Rakel Tomas’ new studio on Grettisgata feels like an extension of her graphic designs, with black framed pictures arranged on stark white walls. “I just really feel comfortable with black and white,” she explains. “I like the contrasts. I find bright, extreme colours kind of irritating. I hate the colour yellow—I don’t know why.”
Rakel plans on using colour as her next step, but she hasn’t got round to it yet. “It’s like a whole other dimension and I’m just not that good at it yet. I need to practise more before I can do an exhibition in colour or something. I do practice with it a little bit in between times though, so it will happen eventually.”
Expression through body language
Though she claims not to have mastered colour, black and white is clearly a dimension that she has dominated—from the abstract paintings that combine eyes, noses and lips, to her more clearly discernible charcoal sketches of faces and figures.
“It’s kind of a way for me to express emotions,” she says, gesturing at a print of one of her sketches. “I’ve always been very bad with words when it comes to describing how I feel; I’m much more comfortable with body language. I find the body very interesting: it’s fascinating how people communicate with their bodies. I look at photographs and I try to find pictures that reflect the body language of how I’m feeling in that moment, and I mix them together in Photoshop. So I have a very complete sketch in Photoshop before I start drawing.”
Her paintings, however, are more free-flowing. “With those, I start with one eye or something, and then just go where it takes me. I don’t have a plan before I begin, which is kind of refreshing compared to the pencil process.”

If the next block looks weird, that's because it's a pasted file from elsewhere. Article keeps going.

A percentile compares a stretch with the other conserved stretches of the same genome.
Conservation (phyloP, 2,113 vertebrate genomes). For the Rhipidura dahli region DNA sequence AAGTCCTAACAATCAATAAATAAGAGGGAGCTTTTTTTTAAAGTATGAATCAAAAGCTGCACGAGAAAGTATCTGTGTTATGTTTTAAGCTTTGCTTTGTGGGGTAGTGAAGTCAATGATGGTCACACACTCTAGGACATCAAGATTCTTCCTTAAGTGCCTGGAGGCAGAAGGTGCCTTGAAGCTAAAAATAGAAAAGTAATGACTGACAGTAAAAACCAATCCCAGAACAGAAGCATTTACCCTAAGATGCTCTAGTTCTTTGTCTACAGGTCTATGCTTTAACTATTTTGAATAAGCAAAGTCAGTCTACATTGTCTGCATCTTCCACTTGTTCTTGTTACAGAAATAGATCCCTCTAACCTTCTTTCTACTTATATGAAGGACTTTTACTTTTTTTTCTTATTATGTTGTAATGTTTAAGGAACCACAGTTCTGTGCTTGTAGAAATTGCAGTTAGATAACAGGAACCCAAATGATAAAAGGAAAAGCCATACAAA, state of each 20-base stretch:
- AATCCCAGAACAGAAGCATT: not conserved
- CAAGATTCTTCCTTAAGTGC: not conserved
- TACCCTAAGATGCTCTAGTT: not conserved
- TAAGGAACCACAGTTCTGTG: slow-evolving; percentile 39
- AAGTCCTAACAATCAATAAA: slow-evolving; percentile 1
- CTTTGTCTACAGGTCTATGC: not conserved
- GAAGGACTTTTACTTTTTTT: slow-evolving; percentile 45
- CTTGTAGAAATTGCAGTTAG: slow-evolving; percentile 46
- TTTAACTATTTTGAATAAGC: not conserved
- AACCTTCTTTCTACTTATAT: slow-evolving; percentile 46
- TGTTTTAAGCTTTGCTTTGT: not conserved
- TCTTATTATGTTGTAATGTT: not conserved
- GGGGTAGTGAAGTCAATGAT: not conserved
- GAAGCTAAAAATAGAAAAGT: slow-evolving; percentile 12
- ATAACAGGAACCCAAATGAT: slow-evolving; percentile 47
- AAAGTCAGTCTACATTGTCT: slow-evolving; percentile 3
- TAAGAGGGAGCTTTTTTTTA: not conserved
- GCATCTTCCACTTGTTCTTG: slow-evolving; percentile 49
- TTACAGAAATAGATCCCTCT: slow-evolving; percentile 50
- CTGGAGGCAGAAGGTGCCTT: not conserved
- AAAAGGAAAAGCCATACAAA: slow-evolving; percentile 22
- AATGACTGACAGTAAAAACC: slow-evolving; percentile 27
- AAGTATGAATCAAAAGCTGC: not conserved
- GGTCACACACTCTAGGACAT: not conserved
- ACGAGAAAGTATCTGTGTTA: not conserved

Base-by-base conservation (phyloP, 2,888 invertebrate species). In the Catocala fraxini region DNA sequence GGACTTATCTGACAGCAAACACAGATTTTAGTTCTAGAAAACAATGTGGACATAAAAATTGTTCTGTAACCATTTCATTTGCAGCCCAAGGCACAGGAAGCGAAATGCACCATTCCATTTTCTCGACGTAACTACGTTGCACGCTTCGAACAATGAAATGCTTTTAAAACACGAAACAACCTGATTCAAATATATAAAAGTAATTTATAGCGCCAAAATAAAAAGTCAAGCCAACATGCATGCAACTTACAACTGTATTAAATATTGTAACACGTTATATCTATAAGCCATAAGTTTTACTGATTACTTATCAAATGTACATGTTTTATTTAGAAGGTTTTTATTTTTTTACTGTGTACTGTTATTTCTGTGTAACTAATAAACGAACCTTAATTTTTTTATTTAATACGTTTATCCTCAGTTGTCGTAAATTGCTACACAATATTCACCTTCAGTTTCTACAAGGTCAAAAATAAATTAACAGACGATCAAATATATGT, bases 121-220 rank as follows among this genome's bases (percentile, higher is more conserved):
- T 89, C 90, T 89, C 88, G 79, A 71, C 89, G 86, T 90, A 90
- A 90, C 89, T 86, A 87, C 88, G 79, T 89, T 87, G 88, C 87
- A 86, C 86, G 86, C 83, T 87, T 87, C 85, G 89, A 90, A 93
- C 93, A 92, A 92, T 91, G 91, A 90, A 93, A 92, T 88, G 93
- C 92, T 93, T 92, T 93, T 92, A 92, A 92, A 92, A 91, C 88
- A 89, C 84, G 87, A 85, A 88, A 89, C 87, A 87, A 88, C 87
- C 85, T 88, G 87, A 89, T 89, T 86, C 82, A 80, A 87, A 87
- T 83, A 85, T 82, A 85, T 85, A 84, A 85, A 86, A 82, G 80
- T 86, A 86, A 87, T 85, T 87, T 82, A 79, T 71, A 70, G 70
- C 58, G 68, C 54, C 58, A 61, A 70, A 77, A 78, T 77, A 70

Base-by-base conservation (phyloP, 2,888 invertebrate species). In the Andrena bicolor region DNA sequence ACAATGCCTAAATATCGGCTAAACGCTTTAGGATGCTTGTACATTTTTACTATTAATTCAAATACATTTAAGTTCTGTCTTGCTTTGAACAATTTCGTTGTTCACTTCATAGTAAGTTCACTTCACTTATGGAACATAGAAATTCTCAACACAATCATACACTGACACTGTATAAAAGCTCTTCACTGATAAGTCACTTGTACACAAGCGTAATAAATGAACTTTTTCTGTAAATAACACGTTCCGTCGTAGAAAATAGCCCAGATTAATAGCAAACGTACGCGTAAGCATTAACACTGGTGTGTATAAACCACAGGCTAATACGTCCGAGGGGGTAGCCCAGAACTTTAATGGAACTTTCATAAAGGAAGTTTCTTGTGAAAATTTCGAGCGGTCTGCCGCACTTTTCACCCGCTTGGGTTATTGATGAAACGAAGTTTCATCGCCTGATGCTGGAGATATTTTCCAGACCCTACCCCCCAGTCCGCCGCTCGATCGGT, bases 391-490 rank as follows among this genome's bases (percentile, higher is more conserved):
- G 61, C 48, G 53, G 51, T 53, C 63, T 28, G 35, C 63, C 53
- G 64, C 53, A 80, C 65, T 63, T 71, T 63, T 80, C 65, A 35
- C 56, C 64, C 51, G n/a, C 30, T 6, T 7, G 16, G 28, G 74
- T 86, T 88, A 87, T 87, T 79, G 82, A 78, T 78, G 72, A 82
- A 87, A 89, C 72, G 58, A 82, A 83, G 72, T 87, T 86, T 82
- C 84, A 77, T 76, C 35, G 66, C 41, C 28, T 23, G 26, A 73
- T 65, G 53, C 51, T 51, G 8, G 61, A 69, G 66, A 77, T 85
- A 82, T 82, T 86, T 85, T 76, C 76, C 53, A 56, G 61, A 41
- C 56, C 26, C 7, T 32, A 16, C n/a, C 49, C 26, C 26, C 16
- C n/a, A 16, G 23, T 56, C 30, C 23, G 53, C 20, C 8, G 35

Rakel Tomas: making art accessible
Rakel’s work is not limited to sketches and paintings: she also creates and sells books and diaries—her 2021 calendar arrived fresh from the publisher this week—and has even printed one of her designs onto a scarf. “I think it’s a nice way for people who are not yet buying art to get involved in this world around what I’m doing,” she explains. “Especially young people; they might not yet have an apartment to buy art for, so it’s more accessible.”
One of Rakel’s projects, an art book coming out on December 7th, contains all of her pencil drawings from the past three years alongside the stories behind them. “This one has a nice story,” she explains, gesturing to a sketch of a figure being embraced. “First, it was about just wanting to be really close to someone, being really close to them physically but still wanting to get closer. This figure that’s really light—I was going to fill in the shadows on that face, but then the person the piece was about ghosted me, and I didn’t feel like she deserved to be finished. But at the same time it is finished and it’s exactly how it’s supposed to be.”
Her personal favourites are the ‘Water’ drawings she created following time spent in Bali last year. “That collection is kind of my favourite I guess, because the time I spent there I was surfing and diving and in the water a lot which is a comforting thing for me,” she says.
Though some artists might aim to challenge comfort zones, it seems that Rakel’s art actually thrives within them. This idea of comfort is one she keeps coming back to, simplifying the world into black and white and body language. There’s a certain calm in Rakel’s comfort zone—it’s a place that makes sense.
Check out Rakel Tomas on her website.
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